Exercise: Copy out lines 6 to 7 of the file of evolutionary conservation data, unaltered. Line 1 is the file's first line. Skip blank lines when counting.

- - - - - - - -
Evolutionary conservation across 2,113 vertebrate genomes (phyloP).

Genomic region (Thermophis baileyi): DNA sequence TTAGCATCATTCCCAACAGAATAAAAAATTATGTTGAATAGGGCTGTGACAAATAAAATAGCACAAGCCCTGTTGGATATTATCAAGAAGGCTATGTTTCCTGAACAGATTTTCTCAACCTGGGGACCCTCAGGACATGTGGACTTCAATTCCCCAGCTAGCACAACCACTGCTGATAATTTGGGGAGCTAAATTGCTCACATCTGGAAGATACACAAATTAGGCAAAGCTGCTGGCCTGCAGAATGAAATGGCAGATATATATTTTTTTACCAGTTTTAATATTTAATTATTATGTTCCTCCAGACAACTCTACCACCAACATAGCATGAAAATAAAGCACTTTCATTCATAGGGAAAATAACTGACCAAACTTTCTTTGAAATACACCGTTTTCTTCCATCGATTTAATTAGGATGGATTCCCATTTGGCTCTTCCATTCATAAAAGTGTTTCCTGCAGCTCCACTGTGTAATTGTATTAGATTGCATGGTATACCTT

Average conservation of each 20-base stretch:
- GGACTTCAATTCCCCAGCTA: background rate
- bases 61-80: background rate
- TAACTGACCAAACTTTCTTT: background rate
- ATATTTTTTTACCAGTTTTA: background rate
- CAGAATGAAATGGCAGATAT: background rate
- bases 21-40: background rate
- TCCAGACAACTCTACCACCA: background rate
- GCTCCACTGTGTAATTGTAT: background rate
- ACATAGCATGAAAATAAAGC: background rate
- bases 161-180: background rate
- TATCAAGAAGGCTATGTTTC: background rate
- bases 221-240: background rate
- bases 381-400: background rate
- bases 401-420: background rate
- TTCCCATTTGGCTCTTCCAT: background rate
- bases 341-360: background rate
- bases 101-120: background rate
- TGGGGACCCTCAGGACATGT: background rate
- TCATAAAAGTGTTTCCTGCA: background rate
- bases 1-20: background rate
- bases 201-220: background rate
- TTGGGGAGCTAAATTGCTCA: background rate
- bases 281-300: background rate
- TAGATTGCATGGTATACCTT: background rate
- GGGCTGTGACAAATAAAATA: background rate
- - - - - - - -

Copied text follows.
- TAACTGACCAAACTTTCTTT: background rate
- ATATTTTTTTACCAGTTTTA: background rate